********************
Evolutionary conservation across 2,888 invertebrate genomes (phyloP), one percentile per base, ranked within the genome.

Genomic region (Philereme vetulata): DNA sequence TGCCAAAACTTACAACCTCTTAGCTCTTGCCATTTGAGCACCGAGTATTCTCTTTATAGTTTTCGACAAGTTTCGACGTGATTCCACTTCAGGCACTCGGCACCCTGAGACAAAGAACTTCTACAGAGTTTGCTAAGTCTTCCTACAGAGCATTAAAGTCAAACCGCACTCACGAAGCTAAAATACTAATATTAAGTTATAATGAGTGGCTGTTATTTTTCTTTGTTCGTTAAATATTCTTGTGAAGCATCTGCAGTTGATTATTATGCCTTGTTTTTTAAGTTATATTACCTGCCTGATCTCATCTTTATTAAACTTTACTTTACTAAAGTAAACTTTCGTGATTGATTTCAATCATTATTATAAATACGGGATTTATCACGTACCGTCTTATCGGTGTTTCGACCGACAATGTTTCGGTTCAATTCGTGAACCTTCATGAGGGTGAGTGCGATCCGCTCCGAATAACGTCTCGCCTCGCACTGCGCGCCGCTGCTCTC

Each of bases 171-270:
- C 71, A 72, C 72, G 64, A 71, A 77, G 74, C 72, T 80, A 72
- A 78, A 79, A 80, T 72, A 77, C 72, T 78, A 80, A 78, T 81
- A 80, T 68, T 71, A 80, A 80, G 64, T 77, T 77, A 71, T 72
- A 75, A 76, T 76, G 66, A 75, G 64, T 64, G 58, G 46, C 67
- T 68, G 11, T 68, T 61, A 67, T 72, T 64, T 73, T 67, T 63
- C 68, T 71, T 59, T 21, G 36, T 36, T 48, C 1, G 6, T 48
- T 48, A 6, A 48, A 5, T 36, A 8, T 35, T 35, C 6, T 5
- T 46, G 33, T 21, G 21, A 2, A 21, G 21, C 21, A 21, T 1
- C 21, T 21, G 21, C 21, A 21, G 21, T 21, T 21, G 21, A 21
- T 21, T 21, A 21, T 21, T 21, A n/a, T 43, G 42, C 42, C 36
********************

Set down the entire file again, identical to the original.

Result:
Evolutionary conservation across 2,888 invertebrate genomes (phyloP), one percentile per base, ranked within the genome.

Genomic region (Philereme vetulata): DNA sequence TGCCAAAACTTACAACCTCTTAGCTCTTGCCATTTGAGCACCGAGTATTCTCTTTATAGTTTTCGACAAGTTTCGACGTGATTCCACTTCAGGCACTCGGCACCCTGAGACAAAGAACTTCTACAGAGTTTGCTAAGTCTTCCTACAGAGCATTAAAGTCAAACCGCACTCACGAAGCTAAAATACTAATATTAAGTTATAATGAGTGGCTGTTATTTTTCTTTGTTCGTTAAATATTCTTGTGAAGCATCTGCAGTTGATTATTATGCCTTGTTTTTTAAGTTATATTACCTGCCTGATCTCATCTTTATTAAACTTTACTTTACTAAAGTAAACTTTCGTGATTGATTTCAATCATTATTATAAATACGGGATTTATCACGTACCGTCTTATCGGTGTTTCGACCGACAATGTTTCGGTTCAATTCGTGAACCTTCATGAGGGTGAGTGCGATCCGCTCCGAATAACGTCTCGCCTCGCACTGCGCGCCGCTGCTCTC

Each of bases 171-270:
- C 71, A 72, C 72, G 64, A 71, A 77, G 74, C 72, T 80, A 72
- A 78, A 79, A 80, T 72, A 77, C 72, T 78, A 80, A 78, T 81
- A 80, T 68, T 71, A 80, A 80, G 64, T 77, T 77, A 71, T 72
- A 75, A 76, T 76, G 66, A 75, G 64, T 64, G 58, G 46, C 67
- T 68, G 11, T 68, T 61, A 67, T 72, T 64, T 73, T 67, T 63
- C 68, T 71, T 59, T 21, G 36, T 36, T 48, C 1, G 6, T 48
- T 48, A 6, A 48, A 5, T 36, A 8, T 35, T 35, C 6, T 5
- T 46, G 33, T 21, G 21, A 2, A 21, G 21, C 21, A 21, T 1
- C 21, T 21, G 21, C 21, A 21, G 21, T 21, T 21, G 21, A 21
- T 21, T 21, A 21, T 21, T 21, A n/a, T 43, G 42, C 42, C 36